> continue this "tradition".
I also think it is a good tradition to continue. I will be reporting on it.

> But for now, you should focus on realizing and describing your JSON project. 
> This especially means, that you get familiar with the codebase of Octave.
> Where to find functions, how to add libraries, how to compile it, how to
> test for regressions that come up with changes you did?
I will start by searching about how to add libraries and how to compile it since my project requires it. I will do some searching in the documentation and If I got stuck in something, I will ask here and/or the IRC channel.

> Finally, or main goal is to attract you to become a regular contributor
> to Octave, even after GSoC is over.  This is what had happened to me
> ;-).  Please let us know about any obstacles towards this goal.
I think that becoming a regular contributor is interesting. I will let you know immediately.

Thanks for your time,
Abdallah 


 

Abdallah Elshamy- face image.jpg (33K) Download Attachment
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[GSoC 2020] Community bonding

siko1056
Abdallah,

Thank you for establishing your blog [1].  I think to have managed to
syndicate it with Planet Octave.  Your first blog post will reveal if
things are working as expected ;-)  The current first three demo posts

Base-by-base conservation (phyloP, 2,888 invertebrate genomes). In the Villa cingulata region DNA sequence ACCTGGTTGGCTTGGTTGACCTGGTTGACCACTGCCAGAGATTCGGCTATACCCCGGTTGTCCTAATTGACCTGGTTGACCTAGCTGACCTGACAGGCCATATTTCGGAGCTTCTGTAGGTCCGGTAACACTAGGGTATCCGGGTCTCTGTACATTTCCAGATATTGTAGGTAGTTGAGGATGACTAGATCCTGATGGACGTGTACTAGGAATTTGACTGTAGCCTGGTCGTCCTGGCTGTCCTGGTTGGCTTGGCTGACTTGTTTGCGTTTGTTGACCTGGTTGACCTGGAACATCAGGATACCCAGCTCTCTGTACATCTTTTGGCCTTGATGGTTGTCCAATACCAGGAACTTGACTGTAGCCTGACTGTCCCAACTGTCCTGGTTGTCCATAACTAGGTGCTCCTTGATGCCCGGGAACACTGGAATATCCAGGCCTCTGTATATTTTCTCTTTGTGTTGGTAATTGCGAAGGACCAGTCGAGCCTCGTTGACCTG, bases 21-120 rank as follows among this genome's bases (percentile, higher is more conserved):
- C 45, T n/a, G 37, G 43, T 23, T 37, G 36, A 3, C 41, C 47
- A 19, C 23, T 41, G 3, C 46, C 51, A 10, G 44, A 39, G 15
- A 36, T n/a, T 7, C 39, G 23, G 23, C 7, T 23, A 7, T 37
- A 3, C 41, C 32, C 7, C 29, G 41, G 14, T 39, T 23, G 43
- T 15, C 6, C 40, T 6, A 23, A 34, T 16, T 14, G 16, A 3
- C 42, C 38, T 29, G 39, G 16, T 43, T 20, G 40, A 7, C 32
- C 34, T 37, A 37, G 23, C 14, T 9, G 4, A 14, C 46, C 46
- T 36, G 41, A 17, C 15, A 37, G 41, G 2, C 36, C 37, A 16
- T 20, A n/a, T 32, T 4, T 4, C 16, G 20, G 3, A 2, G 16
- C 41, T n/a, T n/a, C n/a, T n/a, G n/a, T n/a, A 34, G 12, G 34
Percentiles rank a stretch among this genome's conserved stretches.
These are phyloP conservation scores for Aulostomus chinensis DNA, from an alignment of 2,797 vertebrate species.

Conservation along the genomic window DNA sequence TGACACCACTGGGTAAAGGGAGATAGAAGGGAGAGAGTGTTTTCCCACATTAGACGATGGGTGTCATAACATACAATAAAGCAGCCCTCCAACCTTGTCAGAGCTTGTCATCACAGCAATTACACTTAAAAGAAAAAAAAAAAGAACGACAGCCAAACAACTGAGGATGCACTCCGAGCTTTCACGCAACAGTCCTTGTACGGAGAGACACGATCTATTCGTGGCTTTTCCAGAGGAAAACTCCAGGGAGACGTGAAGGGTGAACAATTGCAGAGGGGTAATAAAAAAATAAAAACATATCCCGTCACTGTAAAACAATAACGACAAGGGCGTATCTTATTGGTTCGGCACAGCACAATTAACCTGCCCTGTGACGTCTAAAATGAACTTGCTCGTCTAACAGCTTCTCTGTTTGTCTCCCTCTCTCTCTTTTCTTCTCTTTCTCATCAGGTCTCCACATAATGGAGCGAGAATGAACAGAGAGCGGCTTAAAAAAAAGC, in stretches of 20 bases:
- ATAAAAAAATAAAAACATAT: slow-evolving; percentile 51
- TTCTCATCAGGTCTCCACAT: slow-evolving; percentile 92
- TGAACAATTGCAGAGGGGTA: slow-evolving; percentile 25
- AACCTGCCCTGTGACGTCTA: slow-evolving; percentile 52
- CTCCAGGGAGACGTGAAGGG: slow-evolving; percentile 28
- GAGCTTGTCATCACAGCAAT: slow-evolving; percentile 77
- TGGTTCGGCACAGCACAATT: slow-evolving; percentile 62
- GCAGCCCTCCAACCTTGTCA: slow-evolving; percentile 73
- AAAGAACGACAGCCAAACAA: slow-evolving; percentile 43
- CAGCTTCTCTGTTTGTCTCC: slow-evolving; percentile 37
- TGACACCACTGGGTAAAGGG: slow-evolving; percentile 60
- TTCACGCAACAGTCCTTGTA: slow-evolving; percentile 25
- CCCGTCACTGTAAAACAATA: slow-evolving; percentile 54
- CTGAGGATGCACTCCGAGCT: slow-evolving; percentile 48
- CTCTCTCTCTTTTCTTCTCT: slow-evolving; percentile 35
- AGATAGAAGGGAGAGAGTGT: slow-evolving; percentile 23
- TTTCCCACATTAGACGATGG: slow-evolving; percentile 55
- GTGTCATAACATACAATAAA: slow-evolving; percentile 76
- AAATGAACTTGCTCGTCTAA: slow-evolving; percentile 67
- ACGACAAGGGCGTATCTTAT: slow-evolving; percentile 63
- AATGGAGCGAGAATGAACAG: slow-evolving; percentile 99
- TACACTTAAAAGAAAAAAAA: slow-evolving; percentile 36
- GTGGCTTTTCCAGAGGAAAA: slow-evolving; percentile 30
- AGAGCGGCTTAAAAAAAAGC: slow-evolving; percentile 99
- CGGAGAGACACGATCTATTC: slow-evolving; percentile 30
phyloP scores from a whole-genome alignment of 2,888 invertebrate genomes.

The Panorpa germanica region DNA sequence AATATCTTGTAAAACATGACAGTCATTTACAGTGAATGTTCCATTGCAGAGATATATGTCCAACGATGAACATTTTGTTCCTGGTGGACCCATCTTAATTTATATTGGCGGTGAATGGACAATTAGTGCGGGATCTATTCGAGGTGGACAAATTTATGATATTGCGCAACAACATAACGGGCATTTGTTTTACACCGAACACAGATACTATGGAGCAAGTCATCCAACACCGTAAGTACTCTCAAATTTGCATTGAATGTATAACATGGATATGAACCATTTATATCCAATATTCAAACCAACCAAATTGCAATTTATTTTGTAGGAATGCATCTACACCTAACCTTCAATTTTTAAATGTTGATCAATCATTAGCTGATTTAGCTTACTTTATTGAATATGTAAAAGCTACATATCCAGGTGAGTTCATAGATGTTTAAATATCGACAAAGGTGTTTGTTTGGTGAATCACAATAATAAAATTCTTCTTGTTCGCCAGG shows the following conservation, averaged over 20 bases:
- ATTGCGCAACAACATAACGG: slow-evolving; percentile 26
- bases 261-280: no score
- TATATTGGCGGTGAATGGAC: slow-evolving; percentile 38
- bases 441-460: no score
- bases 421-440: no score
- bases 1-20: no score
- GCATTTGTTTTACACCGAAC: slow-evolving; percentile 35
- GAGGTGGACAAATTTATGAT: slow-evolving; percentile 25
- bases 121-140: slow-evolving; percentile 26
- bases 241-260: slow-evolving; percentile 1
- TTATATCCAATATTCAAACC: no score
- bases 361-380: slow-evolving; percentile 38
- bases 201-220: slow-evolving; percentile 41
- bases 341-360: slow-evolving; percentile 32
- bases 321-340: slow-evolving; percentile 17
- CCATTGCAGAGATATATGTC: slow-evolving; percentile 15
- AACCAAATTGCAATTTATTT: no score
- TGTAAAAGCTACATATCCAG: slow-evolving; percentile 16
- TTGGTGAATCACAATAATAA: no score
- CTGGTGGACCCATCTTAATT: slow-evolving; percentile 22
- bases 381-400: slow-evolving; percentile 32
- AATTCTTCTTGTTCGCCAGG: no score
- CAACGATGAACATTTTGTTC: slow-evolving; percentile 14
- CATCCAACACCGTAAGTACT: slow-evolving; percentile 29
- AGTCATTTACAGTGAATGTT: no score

do not appear in your RSS/Atom feeds.


For the mailing list communication, I suggest we prepend "[GSoC 2020] "
for organizational topics in every subject line.  This makes it easier
for maintainers to ignore those messages.  For technical questions of
general interest, feel free to drop this prefix.


On 5/7/20 7:45 AM, Abdallah Elshamy wrote:

>
> [...]
>
>> But for now, you should focus on realizing and describing your
>> JSON project.
>>
>> This especially means, that you get familiar with the codebase of
>> Octave.  Where to find functions, how to add libraries, how to
>> compile it, how to test for regressions that come up with changes
>> you did?
>
> I will start by searching about how to add libraries and how to compile
> it since my project requires it. I will do some searching in the
> documentation and If I got stuck in something, I will ask here and/or
> the IRC channel.
>
> [...]
>


A further first task for you is to setup a public clone/fork of the
Octave Mercurial (hg) repository for your GSoC work.  You should keep
your clone in sync with the Octave main repository.  This is perfect
Mercurial training.  Messing up things there does not disturb the
regular Octave development.

Because of Mercurial support, recent GSoC students were suggested to use
Bitbucket.  Unfortunately, this is not longer an option [2].
Sourceforge [3] or Savannah still offer this support, but are rather
slow/outdated/inconvenient in my personal perception.

Another way to go was to use the git-mirrors of Mike [4,5], which enable
other options for popular git hosting solutions.  If you want to go this